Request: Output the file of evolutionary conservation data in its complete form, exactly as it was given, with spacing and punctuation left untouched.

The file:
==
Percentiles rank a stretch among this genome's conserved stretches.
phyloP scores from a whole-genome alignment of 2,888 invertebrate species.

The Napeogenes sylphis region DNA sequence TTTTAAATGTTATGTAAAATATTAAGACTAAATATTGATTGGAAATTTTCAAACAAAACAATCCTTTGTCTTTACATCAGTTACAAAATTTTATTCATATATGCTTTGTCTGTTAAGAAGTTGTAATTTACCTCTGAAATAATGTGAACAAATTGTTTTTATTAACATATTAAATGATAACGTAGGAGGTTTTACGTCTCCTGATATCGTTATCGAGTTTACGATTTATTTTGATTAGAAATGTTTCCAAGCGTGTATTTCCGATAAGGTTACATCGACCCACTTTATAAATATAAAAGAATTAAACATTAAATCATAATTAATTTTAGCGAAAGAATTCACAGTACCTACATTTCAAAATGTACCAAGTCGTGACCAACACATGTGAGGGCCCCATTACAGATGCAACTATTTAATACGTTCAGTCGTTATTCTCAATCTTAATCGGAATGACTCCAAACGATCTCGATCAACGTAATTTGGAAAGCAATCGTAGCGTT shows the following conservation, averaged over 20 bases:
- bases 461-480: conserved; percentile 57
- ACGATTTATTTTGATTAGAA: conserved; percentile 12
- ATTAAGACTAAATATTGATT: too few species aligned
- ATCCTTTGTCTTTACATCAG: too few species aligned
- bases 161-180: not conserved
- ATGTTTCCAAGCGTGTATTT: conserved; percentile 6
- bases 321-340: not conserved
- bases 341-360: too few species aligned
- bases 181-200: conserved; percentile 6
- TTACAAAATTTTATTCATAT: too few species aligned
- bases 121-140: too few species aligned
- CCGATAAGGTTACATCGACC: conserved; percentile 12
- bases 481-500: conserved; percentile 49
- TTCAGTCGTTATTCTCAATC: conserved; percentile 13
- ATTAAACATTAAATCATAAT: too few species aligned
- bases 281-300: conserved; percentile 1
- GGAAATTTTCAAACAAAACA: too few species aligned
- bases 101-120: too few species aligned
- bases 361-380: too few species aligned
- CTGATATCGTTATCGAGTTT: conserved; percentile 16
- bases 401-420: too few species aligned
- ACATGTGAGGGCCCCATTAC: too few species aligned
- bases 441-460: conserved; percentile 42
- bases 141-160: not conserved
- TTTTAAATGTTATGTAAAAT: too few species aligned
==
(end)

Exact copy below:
Percentiles rank a stretch among this genome's conserved stretches.
phyloP scores from a whole-genome alignment of 2,888 invertebrate species.

The Napeogenes sylphis region DNA sequence TTTTAAATGTTATGTAAAATATTAAGACTAAATATTGATTGGAAATTTTCAAACAAAACAATCCTTTGTCTTTACATCAGTTACAAAATTTTATTCATATATGCTTTGTCTGTTAAGAAGTTGTAATTTACCTCTGAAATAATGTGAACAAATTGTTTTTATTAACATATTAAATGATAACGTAGGAGGTTTTACGTCTCCTGATATCGTTATCGAGTTTACGATTTATTTTGATTAGAAATGTTTCCAAGCGTGTATTTCCGATAAGGTTACATCGACCCACTTTATAAATATAAAAGAATTAAACATTAAATCATAATTAATTTTAGCGAAAGAATTCACAGTACCTACATTTCAAAATGTACCAAGTCGTGACCAACACATGTGAGGGCCCCATTACAGATGCAACTATTTAATACGTTCAGTCGTTATTCTCAATCTTAATCGGAATGACTCCAAACGATCTCGATCAACGTAATTTGGAAAGCAATCGTAGCGTT shows the following conservation, averaged over 20 bases:
- bases 461-480: conserved; percentile 57
- ACGATTTATTTTGATTAGAA: conserved; percentile 12
- ATTAAGACTAAATATTGATT: too few species aligned
- ATCCTTTGTCTTTACATCAG: too few species aligned
- bases 161-180: not conserved
- ATGTTTCCAAGCGTGTATTT: conserved; percentile 6
- bases 321-340: not conserved
- bases 341-360: too few species aligned
- bases 181-200: conserved; percentile 6
- TTACAAAATTTTATTCATAT: too few species aligned
- bases 121-140: too few species aligned
- CCGATAAGGTTACATCGACC: conserved; percentile 12
- bases 481-500: conserved; percentile 49
- TTCAGTCGTTATTCTCAATC: conserved; percentile 13
- ATTAAACATTAAATCATAAT: too few species aligned
- bases 281-300: conserved; percentile 1
- GGAAATTTTCAAACAAAACA: too few species aligned
- bases 101-120: too few species aligned
- bases 361-380: too few species aligned
- CTGATATCGTTATCGAGTTT: conserved; percentile 16
- bases 401-420: too few species aligned
- ACATGTGAGGGCCCCATTAC: too few species aligned
- bases 441-460: conserved; percentile 42
- bases 141-160: not conserved
- TTTTAAATGTTATGTAAAAT: too few species aligned